Touré refuses to embrace the mantle of the "traditional" musician, a role that many would like him to play. The singer has always shown a love for pop: Stevie Wonder, The Police, Michael Jackson, artists who first triggered his desire to become a musician. Touré chooses to speak with his own voice, follow his instincts, and allow his work to honestly reflect the multiple influences that irrigate his identity. On Amonafi, which will be released in North America on September 18th, Touré's singular vision reveals a complex yet approachable sound, one that defies expectations and stereotypes of what it means to be an African artist today.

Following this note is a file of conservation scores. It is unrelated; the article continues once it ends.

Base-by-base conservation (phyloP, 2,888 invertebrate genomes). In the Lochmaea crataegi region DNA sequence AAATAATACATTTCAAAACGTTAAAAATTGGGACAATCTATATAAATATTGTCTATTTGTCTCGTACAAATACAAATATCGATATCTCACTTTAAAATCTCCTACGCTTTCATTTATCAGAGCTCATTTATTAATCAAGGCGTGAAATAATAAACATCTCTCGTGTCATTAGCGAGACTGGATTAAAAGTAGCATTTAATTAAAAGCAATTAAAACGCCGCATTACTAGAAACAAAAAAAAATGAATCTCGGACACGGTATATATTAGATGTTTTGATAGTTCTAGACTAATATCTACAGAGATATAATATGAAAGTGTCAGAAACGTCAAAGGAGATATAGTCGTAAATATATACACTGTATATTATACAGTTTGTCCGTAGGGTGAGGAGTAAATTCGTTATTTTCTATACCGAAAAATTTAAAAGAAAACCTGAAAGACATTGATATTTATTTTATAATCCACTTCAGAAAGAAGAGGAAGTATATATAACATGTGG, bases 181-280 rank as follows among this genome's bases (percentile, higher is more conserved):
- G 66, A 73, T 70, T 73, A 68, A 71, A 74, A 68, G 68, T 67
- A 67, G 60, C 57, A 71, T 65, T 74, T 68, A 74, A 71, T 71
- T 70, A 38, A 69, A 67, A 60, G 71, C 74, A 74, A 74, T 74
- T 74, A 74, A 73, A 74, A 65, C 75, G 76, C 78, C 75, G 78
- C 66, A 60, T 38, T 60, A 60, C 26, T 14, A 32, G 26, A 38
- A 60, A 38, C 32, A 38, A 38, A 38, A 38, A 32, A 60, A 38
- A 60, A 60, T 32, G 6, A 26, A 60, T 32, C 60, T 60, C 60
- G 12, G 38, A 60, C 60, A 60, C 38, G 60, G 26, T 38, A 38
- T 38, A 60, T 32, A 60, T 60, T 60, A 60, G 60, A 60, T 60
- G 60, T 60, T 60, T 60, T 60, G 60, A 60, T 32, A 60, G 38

Born in Mauritania and raised in Senegal, Daby Touré has now lived more than half his life in Paris. Raised between two cultures, this "Afropean" fully embraces his dual nationality. Neither one nor the other, Daby Touré is a citizen of the world in perpetual reconfiguration. Touré Touré, the group he founded in the late 1990s with his cousin Omar, was already a first step towards his goal to build bridges between Africa and the world. In the early 2000s, he was on the roster of Peter Gabriel's label, Real World before perceiving that the label's well-defined sound and image became a straitjacket for a musician eager for artistic freedom. It was time for a change. "Of course I carry Africa inside me, I sing in languages of West Africa: Fulani, Soninke, Wolof. But with this new album, I approach what I like most: soul, pop, music we can sing beyond borders."